This month Hollr is sharing Cumbria’s hidden black history stories to celebrate Black History Month 2023. Come back every Tuesday evening to read more.
John Kent (pictured on the left) was born in Low Hesket, a small village just between Penrith and Carlisle, at the turn of the 19th century: August 17th 1804.
His father Thomas Kent was a seaman from the West Indies who went to live in the coastal town of Whitehaven where he worked at Abbey House as a slave to the Senhouse family.
Thankfully for John’s father he was later given freedom and was able to work as a seaman again.
Growing up John was the youngest of his large family and had nine brothers and sisters with some of them unfortunately dying in childhood.
In his adulthood at the age of 37 John went on to marry Mary from Longtown: a market town just south of the Scottish border in Cumbria.
John was a man of good regard and was described as a “quiet, inoffensive man” as well as a “a big powerful man” who worked for the local authority laying down paving slabs.
At the age of 33 John was appointed to the newly formed Carlisle City Police Force.
Cumbria Police posing next to John Kent’s plaque in Maryport. Photo credit: Cumbria Police
John was an extremely accomplished police officer who was well respected in the area and had made several arrests during his career. One of the most notable arrests he liked to talk about was that of two coiners (people who counterfeited coins).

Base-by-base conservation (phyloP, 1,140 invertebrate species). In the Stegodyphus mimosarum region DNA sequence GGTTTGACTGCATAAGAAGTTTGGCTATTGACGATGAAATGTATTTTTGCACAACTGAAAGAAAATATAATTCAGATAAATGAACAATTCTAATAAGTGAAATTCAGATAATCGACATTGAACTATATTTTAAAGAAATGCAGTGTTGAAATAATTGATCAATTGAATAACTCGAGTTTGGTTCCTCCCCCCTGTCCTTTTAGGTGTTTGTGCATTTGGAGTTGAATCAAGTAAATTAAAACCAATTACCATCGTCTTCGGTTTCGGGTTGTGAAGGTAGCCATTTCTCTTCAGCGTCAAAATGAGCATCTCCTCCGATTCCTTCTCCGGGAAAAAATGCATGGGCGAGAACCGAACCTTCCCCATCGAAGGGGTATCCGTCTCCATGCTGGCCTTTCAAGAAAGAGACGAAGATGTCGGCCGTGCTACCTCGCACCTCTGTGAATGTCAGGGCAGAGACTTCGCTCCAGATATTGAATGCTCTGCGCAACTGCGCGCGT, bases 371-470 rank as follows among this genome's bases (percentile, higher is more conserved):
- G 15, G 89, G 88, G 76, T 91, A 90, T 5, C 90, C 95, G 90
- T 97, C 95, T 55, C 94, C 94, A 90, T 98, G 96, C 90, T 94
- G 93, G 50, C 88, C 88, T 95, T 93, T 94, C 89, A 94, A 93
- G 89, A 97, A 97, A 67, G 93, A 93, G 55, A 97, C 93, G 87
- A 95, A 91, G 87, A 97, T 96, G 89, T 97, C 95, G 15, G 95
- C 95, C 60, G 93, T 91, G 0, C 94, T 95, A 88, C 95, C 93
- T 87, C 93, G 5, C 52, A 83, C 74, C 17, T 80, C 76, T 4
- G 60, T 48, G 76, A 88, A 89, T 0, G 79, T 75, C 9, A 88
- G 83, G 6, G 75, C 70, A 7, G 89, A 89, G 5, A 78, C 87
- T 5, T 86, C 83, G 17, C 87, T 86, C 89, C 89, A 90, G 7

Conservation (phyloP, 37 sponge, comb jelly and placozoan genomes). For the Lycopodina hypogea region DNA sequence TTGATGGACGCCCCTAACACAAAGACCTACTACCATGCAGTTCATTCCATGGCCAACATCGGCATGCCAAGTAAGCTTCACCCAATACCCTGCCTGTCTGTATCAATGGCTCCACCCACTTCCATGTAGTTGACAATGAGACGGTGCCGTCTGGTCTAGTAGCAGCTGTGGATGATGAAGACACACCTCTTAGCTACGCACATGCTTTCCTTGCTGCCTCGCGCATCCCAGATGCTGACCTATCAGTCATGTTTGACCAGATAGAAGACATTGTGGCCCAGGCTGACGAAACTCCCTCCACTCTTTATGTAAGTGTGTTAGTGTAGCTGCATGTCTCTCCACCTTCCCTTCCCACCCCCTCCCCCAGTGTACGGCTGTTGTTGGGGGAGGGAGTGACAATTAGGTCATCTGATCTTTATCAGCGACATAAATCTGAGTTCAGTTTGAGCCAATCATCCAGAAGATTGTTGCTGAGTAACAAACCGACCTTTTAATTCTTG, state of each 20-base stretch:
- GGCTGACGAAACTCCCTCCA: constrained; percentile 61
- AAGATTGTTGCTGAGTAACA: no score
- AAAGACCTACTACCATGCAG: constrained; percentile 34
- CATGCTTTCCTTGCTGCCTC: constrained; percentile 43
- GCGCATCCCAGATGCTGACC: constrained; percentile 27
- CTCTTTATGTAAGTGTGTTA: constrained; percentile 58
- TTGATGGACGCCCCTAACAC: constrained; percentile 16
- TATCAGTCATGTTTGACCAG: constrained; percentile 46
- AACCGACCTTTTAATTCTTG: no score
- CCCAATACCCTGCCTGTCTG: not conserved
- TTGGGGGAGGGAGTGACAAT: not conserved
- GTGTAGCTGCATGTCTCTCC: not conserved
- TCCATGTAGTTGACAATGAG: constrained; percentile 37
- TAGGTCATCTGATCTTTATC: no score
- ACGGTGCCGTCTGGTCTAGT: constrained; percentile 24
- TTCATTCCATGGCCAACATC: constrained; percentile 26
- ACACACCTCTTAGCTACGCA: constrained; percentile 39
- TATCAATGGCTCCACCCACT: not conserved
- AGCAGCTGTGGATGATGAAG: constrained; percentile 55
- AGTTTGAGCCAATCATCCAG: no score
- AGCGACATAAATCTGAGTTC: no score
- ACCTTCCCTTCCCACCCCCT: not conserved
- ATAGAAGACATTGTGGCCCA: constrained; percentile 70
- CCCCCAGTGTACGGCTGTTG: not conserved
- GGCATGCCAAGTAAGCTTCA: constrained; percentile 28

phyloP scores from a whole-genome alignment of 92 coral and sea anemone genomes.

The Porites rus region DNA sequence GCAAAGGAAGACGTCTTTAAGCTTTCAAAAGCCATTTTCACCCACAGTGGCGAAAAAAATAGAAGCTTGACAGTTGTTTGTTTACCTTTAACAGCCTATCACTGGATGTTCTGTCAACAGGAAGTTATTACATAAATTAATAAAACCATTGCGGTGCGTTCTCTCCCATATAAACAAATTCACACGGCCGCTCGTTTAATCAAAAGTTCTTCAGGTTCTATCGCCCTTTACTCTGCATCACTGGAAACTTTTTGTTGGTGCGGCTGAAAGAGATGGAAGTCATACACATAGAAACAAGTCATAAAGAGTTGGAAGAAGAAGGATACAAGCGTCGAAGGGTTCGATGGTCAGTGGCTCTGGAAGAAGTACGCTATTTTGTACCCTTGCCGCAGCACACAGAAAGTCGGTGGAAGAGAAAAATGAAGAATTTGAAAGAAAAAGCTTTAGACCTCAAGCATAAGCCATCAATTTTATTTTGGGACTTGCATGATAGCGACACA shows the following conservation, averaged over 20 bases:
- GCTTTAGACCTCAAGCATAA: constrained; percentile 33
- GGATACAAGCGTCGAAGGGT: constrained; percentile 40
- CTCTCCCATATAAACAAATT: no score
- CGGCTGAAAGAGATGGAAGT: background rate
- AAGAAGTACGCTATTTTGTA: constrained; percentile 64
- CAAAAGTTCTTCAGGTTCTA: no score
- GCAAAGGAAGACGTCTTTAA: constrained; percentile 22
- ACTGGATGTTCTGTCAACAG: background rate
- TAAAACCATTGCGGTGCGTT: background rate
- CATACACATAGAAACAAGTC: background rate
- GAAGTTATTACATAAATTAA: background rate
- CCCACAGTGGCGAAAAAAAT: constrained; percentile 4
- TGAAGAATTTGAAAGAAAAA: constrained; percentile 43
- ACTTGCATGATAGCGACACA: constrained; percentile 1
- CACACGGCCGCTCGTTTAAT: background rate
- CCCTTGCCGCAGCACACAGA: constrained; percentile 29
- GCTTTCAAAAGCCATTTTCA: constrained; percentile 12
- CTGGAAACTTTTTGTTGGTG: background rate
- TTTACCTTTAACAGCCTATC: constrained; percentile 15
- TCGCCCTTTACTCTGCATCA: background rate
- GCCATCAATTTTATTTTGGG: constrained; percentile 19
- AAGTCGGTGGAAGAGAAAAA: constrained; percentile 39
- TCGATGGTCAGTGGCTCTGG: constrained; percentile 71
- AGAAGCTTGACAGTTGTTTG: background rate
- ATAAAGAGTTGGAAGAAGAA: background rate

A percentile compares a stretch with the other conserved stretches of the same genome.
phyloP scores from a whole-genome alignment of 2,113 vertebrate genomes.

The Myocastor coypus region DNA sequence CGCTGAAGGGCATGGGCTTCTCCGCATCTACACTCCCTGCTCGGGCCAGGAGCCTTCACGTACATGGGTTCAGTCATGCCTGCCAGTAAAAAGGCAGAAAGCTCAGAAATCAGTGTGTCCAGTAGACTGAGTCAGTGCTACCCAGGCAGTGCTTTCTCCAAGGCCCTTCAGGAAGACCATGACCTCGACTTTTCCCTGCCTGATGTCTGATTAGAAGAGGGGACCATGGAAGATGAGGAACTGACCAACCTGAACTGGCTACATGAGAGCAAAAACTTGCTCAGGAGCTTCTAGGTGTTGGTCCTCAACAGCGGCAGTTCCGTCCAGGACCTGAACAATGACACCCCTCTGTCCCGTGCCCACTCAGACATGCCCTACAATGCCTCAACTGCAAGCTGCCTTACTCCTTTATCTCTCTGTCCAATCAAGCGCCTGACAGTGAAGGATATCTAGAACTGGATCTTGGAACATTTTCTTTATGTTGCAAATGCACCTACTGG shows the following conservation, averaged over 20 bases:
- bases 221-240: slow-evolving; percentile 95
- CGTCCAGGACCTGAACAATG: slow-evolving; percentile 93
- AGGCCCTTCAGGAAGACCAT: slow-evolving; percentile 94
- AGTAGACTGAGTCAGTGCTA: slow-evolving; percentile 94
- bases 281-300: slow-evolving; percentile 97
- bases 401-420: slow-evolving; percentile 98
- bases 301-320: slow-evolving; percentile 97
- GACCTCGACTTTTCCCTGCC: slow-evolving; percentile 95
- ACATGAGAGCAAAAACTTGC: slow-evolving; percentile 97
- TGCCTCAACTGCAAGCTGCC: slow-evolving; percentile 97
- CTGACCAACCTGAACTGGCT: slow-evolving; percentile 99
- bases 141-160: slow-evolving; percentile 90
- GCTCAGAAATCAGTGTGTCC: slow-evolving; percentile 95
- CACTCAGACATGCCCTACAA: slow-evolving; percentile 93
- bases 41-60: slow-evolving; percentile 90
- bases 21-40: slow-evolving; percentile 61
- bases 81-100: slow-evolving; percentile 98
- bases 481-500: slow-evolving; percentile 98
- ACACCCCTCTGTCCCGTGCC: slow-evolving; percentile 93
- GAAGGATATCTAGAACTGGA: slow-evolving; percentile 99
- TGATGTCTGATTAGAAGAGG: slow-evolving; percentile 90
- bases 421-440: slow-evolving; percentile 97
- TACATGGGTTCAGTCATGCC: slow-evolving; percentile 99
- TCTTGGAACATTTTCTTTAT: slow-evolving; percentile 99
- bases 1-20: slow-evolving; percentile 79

The arrest happened early within his career where he chained one of the perpetrators to a fire grate in his own house whilst leaving an unloaded gun to the coiners wife instructing her to shoot him if he tried to escape whilst he pursued the other coiner.
Another story tells how in 1841 he was on duty policing an election crowd in Carlisle city centre when it turned into disarray and with the crowd becoming more unruly one of John’s colleagues was struck on the head by one of the crowd and he sadly passed away.
John was able to ensure his colleague got justice when he appeared in court to give evidence of the incident which was later dubbed as a ‘murder’.
For years people wrongly believed Norwell Roberts of London (pictured above) to be the first black police officer in the UK.
While it is true that he was the first black police officer of the Metropolitan Police in London, the title of the first black police officer is held by John Kent.
Once John retired from police duties he worked as an attendant at the London and North Western Railway companies at Citadel station (now Carlisle train station) until his death. Some report that John died at the age of 80/81 and others have claimed he was 91.
John Kent received two obituaries. One from the Carlisle Journal read ‘Black Kent is Dead’. The other by the Carlisle Patriot said “Death of a Carlisle Notable” and added “one of the oldest and best known inhabitants of this city best known as Black Kent’.
John Kent’s life was the subject of the book ‘Britain's First Black Policeman: The Life of John Kent A Police
Officer in Cumberland 1835-1846’ by Ray Greenhow which honours his life and legacy.
John Kent was really respected by the city of Carlisle and during a time where the abolition of slavery had just passed a few years after John’s birth in 1807.
Not to mention, there were still enslavers who carried on trading illegally which makes John’s story all the more impressive.
He was not only a freeman, but a black man who had a position of power when racial tensions were so high even after the abolition.
Did you like hearing John’s story? Let us know in the comments below!